PositiveThe New Republic\"The experience of reading Hersh’s memoir is like visiting a lost world ... It’s all reporting—dense and detailed reporting on reporting. That iterative and pointillist style of telling a story does fall into a genre: noir...To put it in a callow way, this stuff is cool. It’s also very masculine. Almost every person in Hersh’s memoir is a man—a sign of the time and the industry ... Dwight Garner of The New York Times faults Reporter for lacking detail and color about human beings who are not Sy Hersh. It’s true: This is not a psychological or social portrait of any of the major players who ran newspapers during the decades covered in the book. And the Nixon anecdote reveals that what is left out of Reporter, namely women and a political consciousness that includes women, speaks a little loudly for comfort. Hersh is not a political theorist, nor a literary memoirist, nor a paragon of journalistic behavior. He’s a reporter. Looking back over his career from today’s vantage point, he is something of an incomplete hero. It’s easy to mourn the loss of this industry’s old form, and to lionize Hersh as its most ferocious remnant. The past is a foreign country, and, for better or worse, they did journalism differently there.\
PositiveThe New RepublicA lesser work would have undermined this genre-bridging nomination, making it look like a stunt. But Sabrina—short on words, big on humanity, succinct of plot—is not a lesser work ... The plot stakes of Sabrina are almost lurid: abduction, murder, conspiracy. But it is a gentle book. A great deal plays out inside cars, living rooms, bedrooms. The quietest and saddest panels in this quiet and sad book are the drawings that contain no people at all, like the Skype window after Calvin’s daughter has run out of frame, or a park with nobody in it. These scenes make the difference between absence and presence very clear. A person is there, or a person is not. It’s not complicated. Death is so basic and so powerful that we think up conspiracies to impose sense on it. Sabrina is a political book, in many ways, because it looks at the madness we provoke in each other on the internet. But it is also about walking through a room and then leaving it.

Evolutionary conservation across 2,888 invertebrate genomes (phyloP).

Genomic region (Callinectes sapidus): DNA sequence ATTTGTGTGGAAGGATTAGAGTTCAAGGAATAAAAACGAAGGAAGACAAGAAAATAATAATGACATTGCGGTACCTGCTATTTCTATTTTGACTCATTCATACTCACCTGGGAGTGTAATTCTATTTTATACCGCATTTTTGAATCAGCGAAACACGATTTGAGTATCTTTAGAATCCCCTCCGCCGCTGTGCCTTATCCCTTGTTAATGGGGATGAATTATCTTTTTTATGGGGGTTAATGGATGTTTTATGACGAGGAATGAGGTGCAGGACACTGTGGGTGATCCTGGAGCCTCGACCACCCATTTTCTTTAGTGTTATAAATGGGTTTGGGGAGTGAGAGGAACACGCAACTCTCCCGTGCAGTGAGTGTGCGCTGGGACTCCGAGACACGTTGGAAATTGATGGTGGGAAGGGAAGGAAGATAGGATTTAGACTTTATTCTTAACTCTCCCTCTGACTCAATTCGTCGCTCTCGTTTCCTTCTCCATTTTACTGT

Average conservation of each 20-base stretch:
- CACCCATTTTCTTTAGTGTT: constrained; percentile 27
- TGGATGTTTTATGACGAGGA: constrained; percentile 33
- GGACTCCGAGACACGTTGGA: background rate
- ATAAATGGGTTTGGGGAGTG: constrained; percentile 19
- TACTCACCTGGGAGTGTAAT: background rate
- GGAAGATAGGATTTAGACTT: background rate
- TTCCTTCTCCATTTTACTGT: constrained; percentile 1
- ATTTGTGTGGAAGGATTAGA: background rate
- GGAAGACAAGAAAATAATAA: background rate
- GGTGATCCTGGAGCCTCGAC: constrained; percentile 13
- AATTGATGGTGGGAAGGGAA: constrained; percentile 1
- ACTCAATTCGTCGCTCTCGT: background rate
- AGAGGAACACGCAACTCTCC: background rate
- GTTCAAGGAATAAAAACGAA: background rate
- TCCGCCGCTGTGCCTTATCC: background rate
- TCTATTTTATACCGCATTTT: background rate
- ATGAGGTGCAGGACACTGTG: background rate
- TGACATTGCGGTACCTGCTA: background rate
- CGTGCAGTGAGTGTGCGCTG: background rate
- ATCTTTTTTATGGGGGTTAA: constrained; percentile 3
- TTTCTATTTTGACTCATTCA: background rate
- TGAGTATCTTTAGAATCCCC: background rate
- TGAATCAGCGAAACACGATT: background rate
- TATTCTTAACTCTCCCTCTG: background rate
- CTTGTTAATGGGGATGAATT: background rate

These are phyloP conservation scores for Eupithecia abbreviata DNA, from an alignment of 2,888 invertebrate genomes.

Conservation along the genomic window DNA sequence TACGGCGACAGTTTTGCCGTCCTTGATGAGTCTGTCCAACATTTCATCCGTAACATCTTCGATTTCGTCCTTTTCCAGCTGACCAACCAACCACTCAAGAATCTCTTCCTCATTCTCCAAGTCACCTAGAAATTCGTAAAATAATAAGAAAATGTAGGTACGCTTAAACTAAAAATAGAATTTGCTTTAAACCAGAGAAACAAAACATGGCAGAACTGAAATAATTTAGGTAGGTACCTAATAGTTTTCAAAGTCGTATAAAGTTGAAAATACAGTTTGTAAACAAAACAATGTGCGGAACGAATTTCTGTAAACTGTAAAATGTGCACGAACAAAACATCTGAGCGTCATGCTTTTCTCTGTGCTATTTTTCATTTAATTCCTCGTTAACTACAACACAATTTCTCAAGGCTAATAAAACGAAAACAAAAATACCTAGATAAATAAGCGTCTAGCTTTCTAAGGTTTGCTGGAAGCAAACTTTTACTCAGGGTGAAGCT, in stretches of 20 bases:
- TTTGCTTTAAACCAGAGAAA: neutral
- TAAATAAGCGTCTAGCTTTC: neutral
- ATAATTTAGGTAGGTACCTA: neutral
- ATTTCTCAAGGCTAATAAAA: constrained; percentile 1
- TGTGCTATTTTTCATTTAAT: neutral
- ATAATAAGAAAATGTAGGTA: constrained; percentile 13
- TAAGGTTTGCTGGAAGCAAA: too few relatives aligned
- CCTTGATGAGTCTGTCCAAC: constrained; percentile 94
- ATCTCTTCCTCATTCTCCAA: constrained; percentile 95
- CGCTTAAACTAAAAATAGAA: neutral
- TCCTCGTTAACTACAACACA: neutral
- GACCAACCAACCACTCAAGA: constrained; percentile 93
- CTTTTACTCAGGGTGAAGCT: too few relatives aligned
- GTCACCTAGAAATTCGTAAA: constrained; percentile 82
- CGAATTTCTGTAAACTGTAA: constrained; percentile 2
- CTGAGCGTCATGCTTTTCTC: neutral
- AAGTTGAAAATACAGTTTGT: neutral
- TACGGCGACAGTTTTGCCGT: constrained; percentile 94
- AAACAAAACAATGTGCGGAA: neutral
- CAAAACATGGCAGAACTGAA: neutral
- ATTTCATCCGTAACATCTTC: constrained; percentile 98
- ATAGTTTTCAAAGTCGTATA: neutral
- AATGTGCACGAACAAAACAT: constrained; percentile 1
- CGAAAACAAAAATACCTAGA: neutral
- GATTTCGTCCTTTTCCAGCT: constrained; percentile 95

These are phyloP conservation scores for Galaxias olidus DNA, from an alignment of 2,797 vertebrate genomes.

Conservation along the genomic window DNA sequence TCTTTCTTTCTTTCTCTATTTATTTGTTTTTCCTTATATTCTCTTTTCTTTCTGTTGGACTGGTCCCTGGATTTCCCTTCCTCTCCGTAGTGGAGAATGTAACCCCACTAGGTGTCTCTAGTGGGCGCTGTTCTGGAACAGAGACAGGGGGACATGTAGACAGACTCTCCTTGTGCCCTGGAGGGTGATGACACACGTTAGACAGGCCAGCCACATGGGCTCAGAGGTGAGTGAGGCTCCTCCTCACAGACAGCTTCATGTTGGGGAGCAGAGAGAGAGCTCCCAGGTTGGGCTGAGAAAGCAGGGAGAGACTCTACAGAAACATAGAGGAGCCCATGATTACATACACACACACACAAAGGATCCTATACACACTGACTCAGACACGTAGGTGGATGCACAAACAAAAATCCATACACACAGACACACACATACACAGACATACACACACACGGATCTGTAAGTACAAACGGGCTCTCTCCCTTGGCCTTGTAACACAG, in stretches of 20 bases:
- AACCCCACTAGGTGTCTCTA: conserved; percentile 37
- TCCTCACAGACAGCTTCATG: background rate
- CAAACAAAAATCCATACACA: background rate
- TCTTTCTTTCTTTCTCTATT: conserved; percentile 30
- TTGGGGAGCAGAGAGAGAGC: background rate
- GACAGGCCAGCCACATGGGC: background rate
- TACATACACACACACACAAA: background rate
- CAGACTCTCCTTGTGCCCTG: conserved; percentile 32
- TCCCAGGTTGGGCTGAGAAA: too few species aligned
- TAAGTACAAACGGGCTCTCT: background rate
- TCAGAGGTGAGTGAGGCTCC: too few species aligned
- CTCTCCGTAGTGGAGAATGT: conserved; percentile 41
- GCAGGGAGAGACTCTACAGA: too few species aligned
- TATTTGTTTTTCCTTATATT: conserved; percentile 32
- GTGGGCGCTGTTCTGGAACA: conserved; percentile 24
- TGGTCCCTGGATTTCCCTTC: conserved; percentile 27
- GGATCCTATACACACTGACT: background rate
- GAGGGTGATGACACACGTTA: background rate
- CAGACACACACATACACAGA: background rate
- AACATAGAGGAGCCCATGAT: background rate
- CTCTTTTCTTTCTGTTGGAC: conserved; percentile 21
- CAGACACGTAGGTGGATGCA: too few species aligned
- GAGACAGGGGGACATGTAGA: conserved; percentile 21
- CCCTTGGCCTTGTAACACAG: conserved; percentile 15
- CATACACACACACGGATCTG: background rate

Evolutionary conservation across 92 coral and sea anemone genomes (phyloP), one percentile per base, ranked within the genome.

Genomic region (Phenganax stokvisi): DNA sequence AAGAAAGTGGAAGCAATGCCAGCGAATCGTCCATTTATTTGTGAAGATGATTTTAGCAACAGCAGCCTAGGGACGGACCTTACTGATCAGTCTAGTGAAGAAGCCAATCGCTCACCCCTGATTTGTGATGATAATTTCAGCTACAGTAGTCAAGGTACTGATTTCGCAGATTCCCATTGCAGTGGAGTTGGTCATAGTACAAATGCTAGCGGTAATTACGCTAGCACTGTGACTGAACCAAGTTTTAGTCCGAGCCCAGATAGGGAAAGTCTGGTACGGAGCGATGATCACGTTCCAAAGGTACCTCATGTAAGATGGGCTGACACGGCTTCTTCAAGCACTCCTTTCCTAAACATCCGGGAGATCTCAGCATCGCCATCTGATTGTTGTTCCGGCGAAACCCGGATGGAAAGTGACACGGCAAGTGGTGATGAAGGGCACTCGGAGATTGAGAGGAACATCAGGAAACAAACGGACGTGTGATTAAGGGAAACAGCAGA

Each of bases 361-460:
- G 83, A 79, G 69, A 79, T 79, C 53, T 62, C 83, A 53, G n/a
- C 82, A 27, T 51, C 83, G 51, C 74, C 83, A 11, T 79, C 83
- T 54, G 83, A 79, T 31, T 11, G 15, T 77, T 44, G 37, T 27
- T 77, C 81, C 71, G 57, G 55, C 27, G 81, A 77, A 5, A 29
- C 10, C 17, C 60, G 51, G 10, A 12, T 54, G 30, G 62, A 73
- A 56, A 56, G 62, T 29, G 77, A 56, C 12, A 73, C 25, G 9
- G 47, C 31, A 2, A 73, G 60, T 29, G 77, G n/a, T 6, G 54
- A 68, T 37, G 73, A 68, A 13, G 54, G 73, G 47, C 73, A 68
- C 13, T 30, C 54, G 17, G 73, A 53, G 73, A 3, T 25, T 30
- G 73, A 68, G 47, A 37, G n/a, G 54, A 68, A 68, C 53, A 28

Bill Clinton & James Patterson
MixedThe New RepublicThe President Is Missing is not a good book, but it is a fun one. There’s no reason for it to be 500 pages long. Finishing it, you have that feeling of opening a bag of potato chips that is only a quarter of the way full. Why put so little into something so big? The plot arc is simple, the details are fun, the solution to the mystery is really obvious, and it’s way too long. That doesn’t mean I don’t like potato chips. But there’s an ickiness to this book, and it lies in gender politics. It’s just not possible to engage with Bill Clinton as a public figure without thinking about his relationship with the 22-year-old Monica Lewinsky ... To boot, the book ends with the revelation that the villain all along was feminism. Having nurtured a grudge against the sexist media for years, one of Duncan’s closest advisers loses her entire moral compass ... It’s a weird old clang, and it’s even weirder that nobody in Clinton’s camp—for I can’t believe this book didn’t receive the eyeballs of many a sycophantic aide, prior to publication—thought it was weird. Women’s resentment does have an extraordinarily long shelf-life, as Clinton himself is finding out. But that doesn’t mean he should have written a novel about it.